Ed Baird has achieved much in his illustrious sailing career, including winning the America’s Cup.

But among the trophies to elude the accomplished American sailor is the King Edward VII Gold Cup, the oldest trophy in the world for competition involving one-design yachts.

“I never won it, which was disappointing,” Baird said. “But I did win the America’s Cup.”

While the sailor never had the distinction of hoisting the Gold Cup, the event did have a profound influence on a match racing career that ultimately reached dizzying heights.

“Bermuda was the first place that I sailed in a match race, the King Edward VII Gold Cup,” Baird said. “It launched my match racing career, which I progressed all the way to America’s Cup.

“I actually came one year and did television commentary when it was very new to the on the water umpiring and those sorts of things going. I helped with the television broadcast and as I watched it really excited me.

“I worked to get invited and the next year we came back as an unseeded skipper and made our way through and finished fifth in that first event, which was very exciting.

“One of the fantastic things about that, even sailing in Hamilton Harbour, was that you just had the boats that were next to each other, and very slowly working out a lead, and then you had to defend that little lead and people could watch it happen.”

Baird won the World Match Racing championship in 1995, the same year he coached New Zealand to their first America’s Cup victory and was named United States Yachtsman of the Year.

In 1999, he skippered Young America in the Louis Vuitton series to determine the challenger for the following year’s America’s Cup, which ended in failure.

However, better fortunes awaited the sailor at the 32nd America’s Cup in 2007 as he led Swiss defender Alinghi to victory against Team New Zealand.

The 32nd America’s Cup took place in Valencia, Spain, making Alinghi the first defender to defend the “Auld Mug” in foreign waters.

History may well repeat itself when Oracle Team USA defend the America’s Cup in Bermuda next year. It will mark the first time that an American defender will defend in foreign waters, and first team to do so by choice rather than force.

“It’s a very unique situation because the venues in the United States are pretty capable of hosting the event, and yet here it is in Bermuda,” Baird said. “It is quite an interesting piece of history we are experiencing, and it’s a fantastic thing for Bermuda.

“You are going to be amazed at the publicity, the support and the many, many people that are going to come to visit the country. And, of course, if the defending team is successful, who knows, they may want to keep having it here.”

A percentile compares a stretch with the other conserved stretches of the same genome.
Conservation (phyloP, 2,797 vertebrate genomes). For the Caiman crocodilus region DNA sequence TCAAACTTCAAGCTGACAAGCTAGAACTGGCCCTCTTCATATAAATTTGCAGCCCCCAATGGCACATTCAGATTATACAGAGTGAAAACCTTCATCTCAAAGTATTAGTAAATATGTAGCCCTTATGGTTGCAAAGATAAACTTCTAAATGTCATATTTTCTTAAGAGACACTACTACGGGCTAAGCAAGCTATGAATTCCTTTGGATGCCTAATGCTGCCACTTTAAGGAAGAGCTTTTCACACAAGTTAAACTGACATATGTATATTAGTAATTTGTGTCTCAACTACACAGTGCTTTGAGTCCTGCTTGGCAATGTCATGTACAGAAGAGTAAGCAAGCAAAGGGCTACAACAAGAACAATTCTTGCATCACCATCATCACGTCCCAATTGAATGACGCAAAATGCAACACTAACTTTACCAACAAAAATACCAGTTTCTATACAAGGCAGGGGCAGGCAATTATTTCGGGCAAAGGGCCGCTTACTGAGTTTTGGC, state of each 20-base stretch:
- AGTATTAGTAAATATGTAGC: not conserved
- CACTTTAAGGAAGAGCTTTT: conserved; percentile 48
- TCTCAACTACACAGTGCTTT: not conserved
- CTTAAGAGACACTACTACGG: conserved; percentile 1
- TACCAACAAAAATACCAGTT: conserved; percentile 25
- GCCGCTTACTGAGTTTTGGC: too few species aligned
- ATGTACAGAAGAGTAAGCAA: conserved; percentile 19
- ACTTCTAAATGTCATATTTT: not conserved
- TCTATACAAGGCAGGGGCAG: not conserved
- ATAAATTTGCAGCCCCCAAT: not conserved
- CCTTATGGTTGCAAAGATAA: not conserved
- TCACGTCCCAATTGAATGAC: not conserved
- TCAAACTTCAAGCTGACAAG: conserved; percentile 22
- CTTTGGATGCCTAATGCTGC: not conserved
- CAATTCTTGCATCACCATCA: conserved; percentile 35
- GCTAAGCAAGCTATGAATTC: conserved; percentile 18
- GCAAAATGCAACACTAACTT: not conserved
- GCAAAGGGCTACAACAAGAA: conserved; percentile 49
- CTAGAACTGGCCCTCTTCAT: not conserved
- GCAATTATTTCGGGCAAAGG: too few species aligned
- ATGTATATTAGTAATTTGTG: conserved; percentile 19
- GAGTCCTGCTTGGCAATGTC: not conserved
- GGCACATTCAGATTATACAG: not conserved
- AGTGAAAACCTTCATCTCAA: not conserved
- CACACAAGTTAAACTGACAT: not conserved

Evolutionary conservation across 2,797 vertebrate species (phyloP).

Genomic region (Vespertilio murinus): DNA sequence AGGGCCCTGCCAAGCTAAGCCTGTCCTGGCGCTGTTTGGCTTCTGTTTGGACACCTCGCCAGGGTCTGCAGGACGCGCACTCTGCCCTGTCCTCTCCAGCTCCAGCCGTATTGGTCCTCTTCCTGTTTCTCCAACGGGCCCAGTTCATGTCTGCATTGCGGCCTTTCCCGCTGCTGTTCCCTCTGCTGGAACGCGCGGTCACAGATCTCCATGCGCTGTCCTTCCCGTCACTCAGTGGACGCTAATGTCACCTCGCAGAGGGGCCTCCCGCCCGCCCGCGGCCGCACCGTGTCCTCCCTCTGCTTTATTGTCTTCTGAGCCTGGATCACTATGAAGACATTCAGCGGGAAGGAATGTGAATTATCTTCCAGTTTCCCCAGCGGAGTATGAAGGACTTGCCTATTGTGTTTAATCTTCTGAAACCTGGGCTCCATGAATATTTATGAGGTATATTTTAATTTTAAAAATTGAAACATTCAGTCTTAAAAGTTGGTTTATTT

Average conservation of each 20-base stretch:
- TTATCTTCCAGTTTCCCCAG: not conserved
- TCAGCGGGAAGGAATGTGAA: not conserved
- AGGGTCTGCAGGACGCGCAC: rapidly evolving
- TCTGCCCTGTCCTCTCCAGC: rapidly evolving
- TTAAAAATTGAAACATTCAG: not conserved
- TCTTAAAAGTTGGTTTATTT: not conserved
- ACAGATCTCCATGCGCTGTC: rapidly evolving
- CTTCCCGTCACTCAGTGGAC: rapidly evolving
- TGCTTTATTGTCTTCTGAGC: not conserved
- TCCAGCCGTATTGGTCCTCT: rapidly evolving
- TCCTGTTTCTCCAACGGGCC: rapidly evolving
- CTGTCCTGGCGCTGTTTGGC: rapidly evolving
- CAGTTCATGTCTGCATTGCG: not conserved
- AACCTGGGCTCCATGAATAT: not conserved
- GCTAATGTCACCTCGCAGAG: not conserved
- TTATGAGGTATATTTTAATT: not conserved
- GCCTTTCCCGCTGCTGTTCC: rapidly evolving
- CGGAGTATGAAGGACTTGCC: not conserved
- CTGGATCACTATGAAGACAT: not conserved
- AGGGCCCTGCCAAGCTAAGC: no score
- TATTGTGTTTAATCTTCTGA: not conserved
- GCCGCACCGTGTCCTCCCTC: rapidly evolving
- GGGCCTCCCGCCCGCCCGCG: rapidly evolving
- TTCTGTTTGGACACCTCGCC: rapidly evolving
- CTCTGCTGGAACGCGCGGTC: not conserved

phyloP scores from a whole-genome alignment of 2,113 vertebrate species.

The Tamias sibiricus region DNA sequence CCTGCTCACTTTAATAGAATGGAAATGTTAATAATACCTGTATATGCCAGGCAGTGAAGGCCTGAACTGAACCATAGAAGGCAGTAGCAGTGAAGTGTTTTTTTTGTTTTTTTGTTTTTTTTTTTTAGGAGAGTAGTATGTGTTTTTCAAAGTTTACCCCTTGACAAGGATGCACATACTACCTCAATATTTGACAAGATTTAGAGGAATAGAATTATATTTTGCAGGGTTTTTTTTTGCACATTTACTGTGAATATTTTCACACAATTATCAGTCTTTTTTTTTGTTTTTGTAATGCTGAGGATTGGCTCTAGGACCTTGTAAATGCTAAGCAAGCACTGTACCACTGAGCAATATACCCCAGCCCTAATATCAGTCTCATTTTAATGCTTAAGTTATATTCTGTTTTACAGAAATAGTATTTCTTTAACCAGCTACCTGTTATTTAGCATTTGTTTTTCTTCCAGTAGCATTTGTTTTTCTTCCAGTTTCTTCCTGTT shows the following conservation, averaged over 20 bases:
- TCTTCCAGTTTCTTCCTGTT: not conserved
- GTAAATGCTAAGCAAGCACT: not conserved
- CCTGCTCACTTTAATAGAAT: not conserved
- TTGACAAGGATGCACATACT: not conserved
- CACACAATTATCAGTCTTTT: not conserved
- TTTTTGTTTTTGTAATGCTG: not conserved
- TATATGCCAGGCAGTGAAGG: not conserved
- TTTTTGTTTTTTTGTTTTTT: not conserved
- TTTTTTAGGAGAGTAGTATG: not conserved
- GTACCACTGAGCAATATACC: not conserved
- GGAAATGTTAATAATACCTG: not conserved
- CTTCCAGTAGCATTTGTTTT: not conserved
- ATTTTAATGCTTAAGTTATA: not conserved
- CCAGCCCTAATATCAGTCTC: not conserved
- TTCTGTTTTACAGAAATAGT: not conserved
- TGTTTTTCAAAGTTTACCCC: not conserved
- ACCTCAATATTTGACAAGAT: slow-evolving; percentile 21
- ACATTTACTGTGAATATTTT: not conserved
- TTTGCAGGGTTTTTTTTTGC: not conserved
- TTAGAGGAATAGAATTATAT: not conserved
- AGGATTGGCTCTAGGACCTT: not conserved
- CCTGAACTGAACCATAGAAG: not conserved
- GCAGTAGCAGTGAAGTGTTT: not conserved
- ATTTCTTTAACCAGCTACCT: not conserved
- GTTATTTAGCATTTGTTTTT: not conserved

Baird has mixed views on the modern day America’s Cup.

“I think that the equipment that has been developed, the foiling catamarans and the wing sails are incredible technology and it’s definitely going to change the future of sailing,” he said. “From someone who has watched the America’s Cup since I was a little kid, and finally been part of it myself, it so dramatically now changes the racing and I’m not so excited about that side of it.

“First of all the racing is much smaller, so it puts a premium on the very first two or three things that happen at the start and after that. The racing is much more shorter, so it’s much more difficult for the trailing boat to have a chance to catch up.

“Secondly, the boats are so fast even when you go downwind your wind is coming from ahead.

“One of the wonderful things about the World Match Racing Tour and the America’s Cup in the last 30 years is that there’s a lot of encouragement by the way the course was set for the trailing boat to have a chance to pass, and that’s now more difficult. It’s not impossible, but just more difficult.

“One of the other things that was captivating when you watched cup boats race each other was that slow gaining or losing in that battle between the guys fighting on tacking and gybing. That’s all happening so fast now there’s less of it, and the battle is over very quickly. So for the person watching, you don’t get absorbed and dragged in.”

As for the controversial restrictions in certain design elements of the 50-foot wingsail foiling catamarans that the teams will race in the Great Sound next year, Baird added: “Certainly a lot of the development opportunities have been restricted and that’s going to change how the game works.

“One of the things that restricting that development does is that it allows weaker teams to have more of a chance.

“The long history of the event has been one where there was a lot of development, and that was part of the charm and excitement to find out who got it right at the end. There’s still going to be lot of development. But it’s much more in the timing, positioning and team work aspect, and there will still be some technology.

“The reality is it’s not going to be who has got the slightly smaller rudder. This is going to come down to who knows their boat, has the strongest understanding of how their equipment works, when to use what and how to work best as a team. They’re going to be the strong team at the end.”

This story appeared in The Royal Gazette on March 4, 2016.

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